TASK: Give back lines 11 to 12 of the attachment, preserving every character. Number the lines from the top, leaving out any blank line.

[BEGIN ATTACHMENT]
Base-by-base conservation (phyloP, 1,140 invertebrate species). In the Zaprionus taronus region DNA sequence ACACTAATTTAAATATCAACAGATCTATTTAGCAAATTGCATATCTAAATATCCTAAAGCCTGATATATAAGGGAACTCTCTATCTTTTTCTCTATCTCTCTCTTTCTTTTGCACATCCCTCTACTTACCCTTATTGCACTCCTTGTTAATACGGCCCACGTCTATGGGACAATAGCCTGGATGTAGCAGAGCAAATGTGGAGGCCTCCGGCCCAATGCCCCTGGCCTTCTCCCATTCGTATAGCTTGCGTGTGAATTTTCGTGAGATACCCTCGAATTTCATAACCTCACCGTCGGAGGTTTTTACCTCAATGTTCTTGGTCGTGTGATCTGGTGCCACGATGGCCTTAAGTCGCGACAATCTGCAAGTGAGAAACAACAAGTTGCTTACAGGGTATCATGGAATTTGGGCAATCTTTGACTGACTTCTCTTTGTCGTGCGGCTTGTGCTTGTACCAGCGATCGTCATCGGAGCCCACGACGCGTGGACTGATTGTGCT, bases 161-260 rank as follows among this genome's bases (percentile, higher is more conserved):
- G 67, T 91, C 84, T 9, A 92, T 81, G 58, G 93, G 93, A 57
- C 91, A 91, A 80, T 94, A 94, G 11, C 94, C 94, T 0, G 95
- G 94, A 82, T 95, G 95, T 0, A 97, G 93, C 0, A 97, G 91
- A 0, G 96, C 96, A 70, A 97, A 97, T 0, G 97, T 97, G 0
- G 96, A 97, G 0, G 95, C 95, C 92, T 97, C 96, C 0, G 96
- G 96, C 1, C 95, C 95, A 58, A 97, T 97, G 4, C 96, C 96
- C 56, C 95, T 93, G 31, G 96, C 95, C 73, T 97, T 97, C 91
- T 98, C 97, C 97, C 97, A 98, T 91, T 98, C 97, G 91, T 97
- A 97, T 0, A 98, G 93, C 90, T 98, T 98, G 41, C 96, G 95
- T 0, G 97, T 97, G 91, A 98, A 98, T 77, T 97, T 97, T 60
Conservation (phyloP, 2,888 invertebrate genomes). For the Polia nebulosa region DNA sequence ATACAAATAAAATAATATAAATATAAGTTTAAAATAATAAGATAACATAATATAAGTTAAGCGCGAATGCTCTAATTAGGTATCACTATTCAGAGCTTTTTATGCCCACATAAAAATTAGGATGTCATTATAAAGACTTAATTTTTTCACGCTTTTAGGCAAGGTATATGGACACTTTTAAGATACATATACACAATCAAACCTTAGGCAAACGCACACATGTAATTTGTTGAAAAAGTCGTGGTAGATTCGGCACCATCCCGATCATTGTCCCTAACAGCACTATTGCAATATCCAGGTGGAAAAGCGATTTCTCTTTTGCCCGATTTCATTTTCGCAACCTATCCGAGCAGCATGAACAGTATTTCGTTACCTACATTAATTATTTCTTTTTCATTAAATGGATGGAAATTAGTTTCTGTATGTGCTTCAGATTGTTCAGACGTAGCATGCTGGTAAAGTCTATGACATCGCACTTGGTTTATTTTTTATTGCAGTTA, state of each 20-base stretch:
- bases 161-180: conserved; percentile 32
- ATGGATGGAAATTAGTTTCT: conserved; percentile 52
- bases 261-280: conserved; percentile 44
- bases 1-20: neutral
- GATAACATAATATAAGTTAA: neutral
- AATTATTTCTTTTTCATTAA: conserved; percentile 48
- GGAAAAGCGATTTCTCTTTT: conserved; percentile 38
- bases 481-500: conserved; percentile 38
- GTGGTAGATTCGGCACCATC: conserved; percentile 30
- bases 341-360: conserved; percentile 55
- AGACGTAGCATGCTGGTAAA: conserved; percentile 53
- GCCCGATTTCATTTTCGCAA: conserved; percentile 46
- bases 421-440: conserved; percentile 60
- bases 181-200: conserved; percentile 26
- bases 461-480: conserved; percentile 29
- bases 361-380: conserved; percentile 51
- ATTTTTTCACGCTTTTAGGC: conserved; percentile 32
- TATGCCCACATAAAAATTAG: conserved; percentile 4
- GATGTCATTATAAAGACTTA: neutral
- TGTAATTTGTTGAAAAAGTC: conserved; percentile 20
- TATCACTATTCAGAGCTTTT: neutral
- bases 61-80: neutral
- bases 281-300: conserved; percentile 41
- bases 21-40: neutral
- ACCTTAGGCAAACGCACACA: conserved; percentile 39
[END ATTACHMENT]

- T 0, G 97, T 97, G 91, A 98, A 98, T 77, T 97, T 97, T 60
Conservation (phyloP, 2,888 invertebrate genomes). For the Polia nebulosa region DNA sequence ATACAAATAAAATAATATAAATATAAGTTTAAAATAATAAGATAACATAATATAAGTTAAGCGCGAATGCTCTAATTAGGTATCACTATTCAGAGCTTTTTATGCCCACATAAAAATTAGGATGTCATTATAAAGACTTAATTTTTTCACGCTTTTAGGCAAGGTATATGGACACTTTTAAGATACATATACACAATCAAACCTTAGGCAAACGCACACATGTAATTTGTTGAAAAAGTCGTGGTAGATTCGGCACCATCCCGATCATTGTCCCTAACAGCACTATTGCAATATCCAGGTGGAAAAGCGATTTCTCTTTTGCCCGATTTCATTTTCGCAACCTATCCGAGCAGCATGAACAGTATTTCGTTACCTACATTAATTATTTCTTTTTCATTAAATGGATGGAAATTAGTTTCTGTATGTGCTTCAGATTGTTCAGACGTAGCATGCTGGTAAAGTCTATGACATCGCACTTGGTTTATTTTTTATTGCAGTTA, state of each 20-base stretch: